The UK generally lacks space for big-box stores that sell everything, a la Wal-Mart. That niche in the ecology of consumerism was occupied instead by Argos, which crams a similarly vast inventory into basement warehouses and allows shoppers to order from a showroom. In this showroom are dozens of laminated catalogs featuring all the stuff you can buy, a twice-annual publication that's outlived the Sears Catalog by 27 years. But death comes for all things, and now it has come for the Argos Catalogue, axed in favor of computers after 48 years.
The encyclopedia-like catalogues, the basis of many a child's Christmas wishlist, will no longer be regularly printed by the end of the January 2021.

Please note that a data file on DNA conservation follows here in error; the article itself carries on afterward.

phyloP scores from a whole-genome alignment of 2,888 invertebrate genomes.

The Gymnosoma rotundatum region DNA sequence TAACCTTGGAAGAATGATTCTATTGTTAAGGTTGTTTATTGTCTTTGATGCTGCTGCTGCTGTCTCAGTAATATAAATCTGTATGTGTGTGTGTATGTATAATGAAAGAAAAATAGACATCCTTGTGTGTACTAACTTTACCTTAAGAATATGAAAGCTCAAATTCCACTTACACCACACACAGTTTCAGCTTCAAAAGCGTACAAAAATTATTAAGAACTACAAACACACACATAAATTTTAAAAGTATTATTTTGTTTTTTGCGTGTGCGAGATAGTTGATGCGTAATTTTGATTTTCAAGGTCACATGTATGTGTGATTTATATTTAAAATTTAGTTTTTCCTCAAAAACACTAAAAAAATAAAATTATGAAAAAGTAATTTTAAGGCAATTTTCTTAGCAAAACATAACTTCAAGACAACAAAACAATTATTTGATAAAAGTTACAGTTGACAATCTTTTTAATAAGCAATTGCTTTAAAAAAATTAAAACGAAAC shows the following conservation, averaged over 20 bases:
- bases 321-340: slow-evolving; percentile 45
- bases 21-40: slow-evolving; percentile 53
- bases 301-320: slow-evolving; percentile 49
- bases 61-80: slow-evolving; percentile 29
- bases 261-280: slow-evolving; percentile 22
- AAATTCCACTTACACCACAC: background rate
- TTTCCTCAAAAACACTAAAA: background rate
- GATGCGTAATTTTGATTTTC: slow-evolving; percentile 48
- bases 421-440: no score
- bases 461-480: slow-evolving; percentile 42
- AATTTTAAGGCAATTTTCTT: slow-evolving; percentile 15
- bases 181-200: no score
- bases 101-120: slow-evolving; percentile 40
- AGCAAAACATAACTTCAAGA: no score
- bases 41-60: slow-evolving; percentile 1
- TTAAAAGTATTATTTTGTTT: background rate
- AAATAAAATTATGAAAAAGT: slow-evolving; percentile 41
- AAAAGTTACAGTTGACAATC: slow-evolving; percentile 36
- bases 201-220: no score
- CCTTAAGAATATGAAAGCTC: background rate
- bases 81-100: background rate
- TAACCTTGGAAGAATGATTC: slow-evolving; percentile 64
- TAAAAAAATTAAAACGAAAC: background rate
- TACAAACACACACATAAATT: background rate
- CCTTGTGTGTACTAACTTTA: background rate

The catalogue was first launched in 1972 and at its peak was Europe's most widely-printed publication, with only the bible in more homes across the UK.
Comedian Alan Carr famously picked the Argos catalogue as his book choice on Radio 4's programme Desert Island Discs.
It sounds like they're not even keeping the showrooms: you'll now shop online and just go to the store to pick the items up or return them. This presumably recovers more space for warehousing and logistics and lets them do locker delivery and returns for Amazon and other third parties.
Argos has established a site, The Book of Dreams, where you can enjoy all the catalogs.